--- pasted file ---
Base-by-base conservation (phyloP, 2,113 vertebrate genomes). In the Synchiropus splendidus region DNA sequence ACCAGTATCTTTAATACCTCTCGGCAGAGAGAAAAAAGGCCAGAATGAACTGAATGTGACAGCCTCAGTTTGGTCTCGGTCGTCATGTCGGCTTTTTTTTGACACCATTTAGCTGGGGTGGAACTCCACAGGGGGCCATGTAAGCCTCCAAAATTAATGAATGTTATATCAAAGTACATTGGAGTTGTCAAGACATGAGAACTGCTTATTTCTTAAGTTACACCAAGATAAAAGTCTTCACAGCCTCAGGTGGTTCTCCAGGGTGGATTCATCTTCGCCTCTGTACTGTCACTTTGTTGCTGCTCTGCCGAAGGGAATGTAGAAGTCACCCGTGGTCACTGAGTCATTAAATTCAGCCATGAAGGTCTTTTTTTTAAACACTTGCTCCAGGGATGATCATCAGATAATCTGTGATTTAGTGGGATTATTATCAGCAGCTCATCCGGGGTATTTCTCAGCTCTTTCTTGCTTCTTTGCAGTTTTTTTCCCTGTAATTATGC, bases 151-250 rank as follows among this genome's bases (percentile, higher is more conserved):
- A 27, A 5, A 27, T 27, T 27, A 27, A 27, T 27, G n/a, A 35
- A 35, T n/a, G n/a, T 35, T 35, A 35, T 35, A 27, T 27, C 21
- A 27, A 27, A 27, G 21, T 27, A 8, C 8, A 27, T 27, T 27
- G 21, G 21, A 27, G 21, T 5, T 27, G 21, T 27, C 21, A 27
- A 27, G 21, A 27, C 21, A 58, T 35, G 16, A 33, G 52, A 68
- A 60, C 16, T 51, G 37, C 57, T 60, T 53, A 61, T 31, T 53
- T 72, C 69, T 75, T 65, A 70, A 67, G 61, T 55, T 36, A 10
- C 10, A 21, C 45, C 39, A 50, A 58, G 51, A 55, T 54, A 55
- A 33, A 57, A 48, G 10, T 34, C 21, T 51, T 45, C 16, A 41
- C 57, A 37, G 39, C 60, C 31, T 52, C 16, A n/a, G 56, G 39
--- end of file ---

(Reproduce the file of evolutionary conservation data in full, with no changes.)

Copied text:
Base-by-base conservation (phyloP, 2,113 vertebrate genomes). In the Synchiropus splendidus region DNA sequence ACCAGTATCTTTAATACCTCTCGGCAGAGAGAAAAAAGGCCAGAATGAACTGAATGTGACAGCCTCAGTTTGGTCTCGGTCGTCATGTCGGCTTTTTTTTGACACCATTTAGCTGGGGTGGAACTCCACAGGGGGCCATGTAAGCCTCCAAAATTAATGAATGTTATATCAAAGTACATTGGAGTTGTCAAGACATGAGAACTGCTTATTTCTTAAGTTACACCAAGATAAAAGTCTTCACAGCCTCAGGTGGTTCTCCAGGGTGGATTCATCTTCGCCTCTGTACTGTCACTTTGTTGCTGCTCTGCCGAAGGGAATGTAGAAGTCACCCGTGGTCACTGAGTCATTAAATTCAGCCATGAAGGTCTTTTTTTTAAACACTTGCTCCAGGGATGATCATCAGATAATCTGTGATTTAGTGGGATTATTATCAGCAGCTCATCCGGGGTATTTCTCAGCTCTTTCTTGCTTCTTTGCAGTTTTTTTCCCTGTAATTATGC, bases 151-250 rank as follows among this genome's bases (percentile, higher is more conserved):
- A 27, A 5, A 27, T 27, T 27, A 27, A 27, T 27, G n/a, A 35
- A 35, T n/a, G n/a, T 35, T 35, A 35, T 35, A 27, T 27, C 21
- A 27, A 27, A 27, G 21, T 27, A 8, C 8, A 27, T 27, T 27
- G 21, G 21, A 27, G 21, T 5, T 27, G 21, T 27, C 21, A 27
- A 27, G 21, A 27, C 21, A 58, T 35, G 16, A 33, G 52, A 68
- A 60, C 16, T 51, G 37, C 57, T 60, T 53, A 61, T 31, T 53
- T 72, C 69, T 75, T 65, A 70, A 67, G 61, T 55, T 36, A 10
- C 10, A 21, C 45, C 39, A 50, A 58, G 51, A 55, T 54, A 55
- A 33, A 57, A 48, G 10, T 34, C 21, T 51, T 45, C 16, A 41
- C 57, A 37, G 39, C 60, C 31, T 52, C 16, A n/a, G 56, G 39